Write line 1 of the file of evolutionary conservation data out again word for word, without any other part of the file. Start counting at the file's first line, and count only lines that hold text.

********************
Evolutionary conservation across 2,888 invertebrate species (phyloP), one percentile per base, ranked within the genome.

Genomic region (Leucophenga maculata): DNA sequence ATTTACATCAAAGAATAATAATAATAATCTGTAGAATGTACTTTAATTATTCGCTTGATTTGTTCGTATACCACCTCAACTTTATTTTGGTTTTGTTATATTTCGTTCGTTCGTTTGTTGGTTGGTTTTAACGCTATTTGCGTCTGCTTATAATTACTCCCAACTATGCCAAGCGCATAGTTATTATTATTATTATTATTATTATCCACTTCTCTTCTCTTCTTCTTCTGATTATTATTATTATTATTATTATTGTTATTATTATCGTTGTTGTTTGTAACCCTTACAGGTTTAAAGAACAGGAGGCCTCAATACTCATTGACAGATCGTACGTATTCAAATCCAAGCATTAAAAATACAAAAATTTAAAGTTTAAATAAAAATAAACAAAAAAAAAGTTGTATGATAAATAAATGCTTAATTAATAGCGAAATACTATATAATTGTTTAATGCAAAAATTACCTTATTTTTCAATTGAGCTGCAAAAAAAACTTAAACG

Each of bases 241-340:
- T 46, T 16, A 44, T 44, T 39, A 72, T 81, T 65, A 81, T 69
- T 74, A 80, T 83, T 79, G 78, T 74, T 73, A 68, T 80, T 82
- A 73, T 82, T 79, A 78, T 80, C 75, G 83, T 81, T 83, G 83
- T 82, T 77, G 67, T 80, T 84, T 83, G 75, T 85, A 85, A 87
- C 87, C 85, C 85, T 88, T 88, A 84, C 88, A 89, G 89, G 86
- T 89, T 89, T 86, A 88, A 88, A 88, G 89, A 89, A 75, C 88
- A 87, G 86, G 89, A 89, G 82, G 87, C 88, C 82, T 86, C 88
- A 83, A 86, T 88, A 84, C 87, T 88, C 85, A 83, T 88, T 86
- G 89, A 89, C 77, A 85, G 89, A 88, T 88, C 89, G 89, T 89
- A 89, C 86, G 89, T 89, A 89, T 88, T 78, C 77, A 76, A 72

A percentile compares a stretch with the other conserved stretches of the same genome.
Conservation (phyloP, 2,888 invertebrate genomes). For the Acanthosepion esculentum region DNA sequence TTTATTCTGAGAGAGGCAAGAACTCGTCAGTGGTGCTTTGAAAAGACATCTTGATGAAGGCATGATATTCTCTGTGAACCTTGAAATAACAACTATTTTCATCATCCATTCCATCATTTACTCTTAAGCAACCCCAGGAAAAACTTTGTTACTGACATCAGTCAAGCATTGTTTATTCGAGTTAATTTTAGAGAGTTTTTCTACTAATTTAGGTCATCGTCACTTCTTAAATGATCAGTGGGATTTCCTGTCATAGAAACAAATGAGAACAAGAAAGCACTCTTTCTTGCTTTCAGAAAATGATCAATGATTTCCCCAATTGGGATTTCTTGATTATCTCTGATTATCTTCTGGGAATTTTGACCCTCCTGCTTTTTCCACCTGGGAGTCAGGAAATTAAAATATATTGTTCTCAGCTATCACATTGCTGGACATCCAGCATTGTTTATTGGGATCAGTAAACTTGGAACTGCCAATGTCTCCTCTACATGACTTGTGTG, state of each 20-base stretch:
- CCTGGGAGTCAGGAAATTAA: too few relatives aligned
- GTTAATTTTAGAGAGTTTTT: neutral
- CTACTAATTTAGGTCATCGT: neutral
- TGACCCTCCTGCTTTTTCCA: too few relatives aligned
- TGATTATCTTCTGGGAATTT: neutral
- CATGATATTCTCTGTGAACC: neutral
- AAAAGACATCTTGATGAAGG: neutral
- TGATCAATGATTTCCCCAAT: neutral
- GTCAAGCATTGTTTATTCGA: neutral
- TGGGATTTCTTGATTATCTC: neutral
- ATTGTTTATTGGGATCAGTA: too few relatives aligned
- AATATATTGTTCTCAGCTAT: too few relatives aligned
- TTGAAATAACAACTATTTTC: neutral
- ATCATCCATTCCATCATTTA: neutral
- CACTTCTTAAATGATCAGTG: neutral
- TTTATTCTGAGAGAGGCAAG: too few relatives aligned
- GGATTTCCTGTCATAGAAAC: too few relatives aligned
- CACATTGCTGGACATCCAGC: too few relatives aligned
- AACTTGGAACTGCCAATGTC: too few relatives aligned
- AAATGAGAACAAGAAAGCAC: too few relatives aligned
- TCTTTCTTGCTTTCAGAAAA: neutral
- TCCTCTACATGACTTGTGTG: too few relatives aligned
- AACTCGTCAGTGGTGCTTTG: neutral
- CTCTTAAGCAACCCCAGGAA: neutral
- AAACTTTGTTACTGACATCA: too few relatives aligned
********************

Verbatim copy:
Evolutionary conservation across 2,888 invertebrate species (phyloP), one percentile per base, ranked within the genome.